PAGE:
It only takes a few moments to glance at the electoral map and realize why Mitt Romney lost. While he clearly had more red across the nation than Obama did, he did not have red in key areas. Mitt lost because he failed to do what successful Presidential candidates before him did. He failed to connect to people. He did not lose because America wanted Obama; he lost because America could not connect with Romney.
Consider the key facts –fair warning here Republican diehards, this will not be something you will love to hear, but we need to face it nonetheless. The facts are simple, Obama connected where it counted the most and Romney did not:
Obama connected with large unions and showed support for them. / Romney informed large unions that he would shut them down – he lost the electoral votes in heavily union areas.
Obama, despite the rumors, has done nothing major against gun owners. /Romney as governor put more restrictive gun laws in place than Obama has ever considered.
Obama promoted Obamacare. / Romney opposed Obamacare, but as governor Romney instituted a health care program very close to Obamacare.
Obama grew up in a middle class family home, raised by his grandparents and basically considered poor by many standards. /Romney grew up privileged and has remained well above what is considered poor all his life.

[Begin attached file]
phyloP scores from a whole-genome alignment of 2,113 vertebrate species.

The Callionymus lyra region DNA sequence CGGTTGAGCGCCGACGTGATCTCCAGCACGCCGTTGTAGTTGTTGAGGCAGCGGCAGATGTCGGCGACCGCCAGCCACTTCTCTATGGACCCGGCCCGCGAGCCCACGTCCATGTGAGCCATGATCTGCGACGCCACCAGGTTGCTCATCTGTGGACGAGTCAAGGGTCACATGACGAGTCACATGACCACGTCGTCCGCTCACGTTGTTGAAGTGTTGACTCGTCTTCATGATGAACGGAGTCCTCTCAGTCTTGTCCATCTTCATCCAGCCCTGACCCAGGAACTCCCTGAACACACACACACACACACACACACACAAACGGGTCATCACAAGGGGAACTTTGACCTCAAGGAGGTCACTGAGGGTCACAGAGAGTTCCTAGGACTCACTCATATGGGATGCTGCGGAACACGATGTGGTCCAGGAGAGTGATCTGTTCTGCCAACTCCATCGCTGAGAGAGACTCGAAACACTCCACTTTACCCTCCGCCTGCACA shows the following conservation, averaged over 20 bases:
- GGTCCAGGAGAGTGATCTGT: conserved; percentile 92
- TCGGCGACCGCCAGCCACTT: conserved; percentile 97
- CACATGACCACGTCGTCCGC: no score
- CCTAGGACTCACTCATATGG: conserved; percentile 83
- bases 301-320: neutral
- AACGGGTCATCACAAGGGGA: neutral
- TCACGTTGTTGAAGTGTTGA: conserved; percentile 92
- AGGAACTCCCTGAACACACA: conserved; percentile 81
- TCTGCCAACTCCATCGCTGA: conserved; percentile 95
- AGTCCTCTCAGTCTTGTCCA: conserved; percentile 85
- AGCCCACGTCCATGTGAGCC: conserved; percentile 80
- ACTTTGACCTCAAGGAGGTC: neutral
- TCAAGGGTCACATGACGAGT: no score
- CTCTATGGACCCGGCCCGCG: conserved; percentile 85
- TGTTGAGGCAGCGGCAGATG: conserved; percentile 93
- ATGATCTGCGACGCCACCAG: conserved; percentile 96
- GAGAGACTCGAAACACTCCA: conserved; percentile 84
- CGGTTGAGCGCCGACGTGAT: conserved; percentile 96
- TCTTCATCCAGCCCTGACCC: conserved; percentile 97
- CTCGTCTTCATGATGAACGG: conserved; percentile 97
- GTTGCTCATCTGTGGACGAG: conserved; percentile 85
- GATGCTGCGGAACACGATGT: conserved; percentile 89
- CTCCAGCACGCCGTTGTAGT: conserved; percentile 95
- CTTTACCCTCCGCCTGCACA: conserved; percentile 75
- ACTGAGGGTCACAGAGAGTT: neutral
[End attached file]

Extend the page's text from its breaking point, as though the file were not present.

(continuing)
Obama drew close to people considered poor. / Romney openly talked about the negative aspects of having poor people using government services.
Obama looked to the “Clinton Years” for reference. / Romney tried to distance himself from previous Republican Presidents.
Obama tried to connect with the working class. / Romney tried to connect with business and was associated with it through Bain and even the slogan “I did build my business”. Unfortunately for Romney, there are far more workers voting than business owners.
Obama connected with minority voters. / Romney and Ryan both failed to connect with minority voters.
In the end, Obama connected (barely) with more voters in key areas than Romney did. The Republican Party must find a candidate in the future able to reach across cultural lines, economic lines, and even political lines and meet the America people where they want to be met. American’s don’t want to be met simply on the campaign trail in key campaign battle grounds. American’s want to be met on a level field of play. They want to be met on a level that says, “I understand and I’m with you.” Ronald Reagan was called the Great Communicator because he could transcend the cultural, economic, and political lines. When he came on television to talk to America, he talked with each American. He talked directly to each American watching about the problem. He addressed Americans from his office, or from his ranch in a tone that said, “Welcome to my home. Have a seat and listen for a minute.” He did not look to the reporters and anticipate their questions, or how to handle them because when he spoke he looked directly into the camera and right out into America. When the Republican Party finds another candidate like Reagan who says, “I’m with you America. I’m one of you and we’re all in this together,” then the party will return to its home.